Global artificial intelligence
Mixture Domain Adaptation to Improve Semantic Segmentation in Real-World Surveillance
S. Piérard, A. Cioppa, A. Halin, R. Vandeghen, M. Zanella, B. Macq, S.Mahmoudi, and M. Van Droogenbroeck.WACV Workshop on Real-World Surveillance, 2023.
Various tasks encountered in real-world surveillance can be addressed by determining posteriors (e.g. by Bayesian inference or machine learning), based on which critical decisions must be taken. However, the surveillance domain (acquisition device, operating conditions, etc.) is often unknown, which prevents any possibility of scene-specific optimization. In this paper, we define a probabilistic framework and present a formal proof of an algorithm for the unsupervised many-to-infinity domain adaptation of posteriors. Our proposed algorithm is applicable when the probability measure associated with the target domain is a convex combination of the probability measures of the source domains. It makes use of source models and a domain discriminator model trained off-line to compute posteriors adapted on the fly to the target domain. Finally, we show the effectiveness of our algorithm for the task of semantic segmentation in real-world surveillance.
Ghost Loss to Question the Reliability of Training Data
A. Deliège, A. Cioppa, and M. Van Droogenbroeck.IEEE Access, 8:44774–44782, March 2020.
Supervised image classification problems rely on training data assumed to have been correctly annotated; this assumption underpins most works in the field of deep learning. In consequence, during its training, a network is forced to match the label provided by the annotator and is not given the flexibility to choose an alternative to inconsistencies that it might be able to detect. Therefore, erroneously labeled training images may end up ‘‘correctly’’ classified in classes which they do not actually belong to. This may reduce the performances of the network and thus incite to build more complex networks without even checking the quality of the training data. In this work, we question the reliability of the annotated datasets. For that purpose, we introduce the notion of ghost loss, which can be seen as a regular loss that is zeroed out for some predicted values in a deterministic way and that allows the network to choose an alternative to the given label without being penalized. After a proof of concept experiment, we use the ghost loss principle to detect confusing images and erroneously labeled images in well-known training datasets (MNIST, Fashion-MNIST, SVHN, CIFAR10) and we provide a new tool, called sanity matrix, for summarizing these confusions.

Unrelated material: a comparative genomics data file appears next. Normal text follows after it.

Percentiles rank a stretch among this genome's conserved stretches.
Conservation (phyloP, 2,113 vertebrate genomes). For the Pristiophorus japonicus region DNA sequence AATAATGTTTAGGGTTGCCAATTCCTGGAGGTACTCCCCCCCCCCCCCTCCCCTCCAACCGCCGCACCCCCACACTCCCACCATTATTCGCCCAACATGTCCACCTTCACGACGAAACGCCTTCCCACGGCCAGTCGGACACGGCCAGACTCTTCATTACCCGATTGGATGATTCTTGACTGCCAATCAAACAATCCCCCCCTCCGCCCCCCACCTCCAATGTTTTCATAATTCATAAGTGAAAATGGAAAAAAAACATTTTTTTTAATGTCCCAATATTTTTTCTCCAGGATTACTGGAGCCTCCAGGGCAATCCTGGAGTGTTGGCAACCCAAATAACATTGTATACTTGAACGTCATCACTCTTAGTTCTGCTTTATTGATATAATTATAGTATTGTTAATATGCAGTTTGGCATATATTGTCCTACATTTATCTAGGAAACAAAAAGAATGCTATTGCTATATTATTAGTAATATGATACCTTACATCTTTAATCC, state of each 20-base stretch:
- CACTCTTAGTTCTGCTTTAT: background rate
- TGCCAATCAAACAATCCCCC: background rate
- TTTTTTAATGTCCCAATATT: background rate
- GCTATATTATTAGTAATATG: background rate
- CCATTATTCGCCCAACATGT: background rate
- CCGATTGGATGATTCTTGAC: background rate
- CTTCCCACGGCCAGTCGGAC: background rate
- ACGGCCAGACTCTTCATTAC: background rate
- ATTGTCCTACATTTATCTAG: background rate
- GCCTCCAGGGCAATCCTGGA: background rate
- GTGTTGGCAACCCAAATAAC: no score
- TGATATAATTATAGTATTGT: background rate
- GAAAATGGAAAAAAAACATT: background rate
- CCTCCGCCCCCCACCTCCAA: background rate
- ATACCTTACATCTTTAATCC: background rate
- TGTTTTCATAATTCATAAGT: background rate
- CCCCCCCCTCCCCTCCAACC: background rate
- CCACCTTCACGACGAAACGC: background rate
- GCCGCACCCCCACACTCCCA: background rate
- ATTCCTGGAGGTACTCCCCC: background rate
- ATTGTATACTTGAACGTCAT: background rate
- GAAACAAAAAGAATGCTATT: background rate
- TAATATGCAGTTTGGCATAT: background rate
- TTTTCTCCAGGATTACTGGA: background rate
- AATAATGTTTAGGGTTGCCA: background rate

An Effective Hit-or-Miss Layer Favoring Feature Interpretation as Learned Prototypes Deformations
A. Deliège, A. Cioppa, and M. Van Droogenbroeck.In AAAI Conference on Artificial Intelligence, Workshop on Network Interpretability for Deep Learning, pages 1–8, Honolulu, Hawaii, USA, January-February 2019.
Neural networks designed for the task of classification have become a commodity in recent years. Many works target the development of more effective networks, which results in a complexification of their architectures with more layers, multiple sub-networks, or even the combination of multiple classifiers, but this often comes at the expense of producing uninterpretable black boxes. In this paper, we redesign a simple capsule network to enable it to synthesize class-representative samples, called prototypes, by replacing the last layer with a novel Hit-or-Miss layer. This layer contains activated vectors, called capsules, that we train to hit or miss a fixed target capsule by tailoring a specific centripetal loss function. This possibility allows to develop a data augmentation step combining information from the data space and the feature space, resulting in a hybrid data augmentation process. We show that our network, named HitNet, is able to reach better performances than those reproduced with the initial CapsNet on several datasets, while allowing to visualize the nature of the features extracted as deformations of the prototypes, which provides a direct insight into the feature representation learned by the network.
HitNet: a neural network with capsules embedded in a Hit-or-Miss layer, extended with hybrid data augmentation and ghost capsules
A. Deliège, A. Cioppa, and M. Van Droogenbroeck.CoRR, abs/1806.06519, June 2018.
Neural networks designed for the task of classification have become a commodity in recent years. Many works target the development of better networks, which results in a complexification of their architectures with more layers, multiple sub-networks, or even the combination of multiple classifiers. In this paper, we show how to redesign a simple network to reach excellent performances, which are better than the results reproduced with CapsNet on several datasets, by replacing a layer with a Hit-or-Miss layer. This layer contains activated vectors, called capsules, that we train to hit or miss a central capsule by tailoring a specific centripetal loss function. We also show how our network, named HitNet, is capable of synthesizing a representative sample of the images of a given class by including a reconstruction network. This possibility allows to develop a data augmentation step combining information from the data space and the feature space, resulting in a hybrid data augmentation process. In addition, we introduce the possibility for HitNet, to adopt an alternative to the true target when needed by using the new concept of ghost capsules, which is used here to detect potentially mislabeled images in the training data.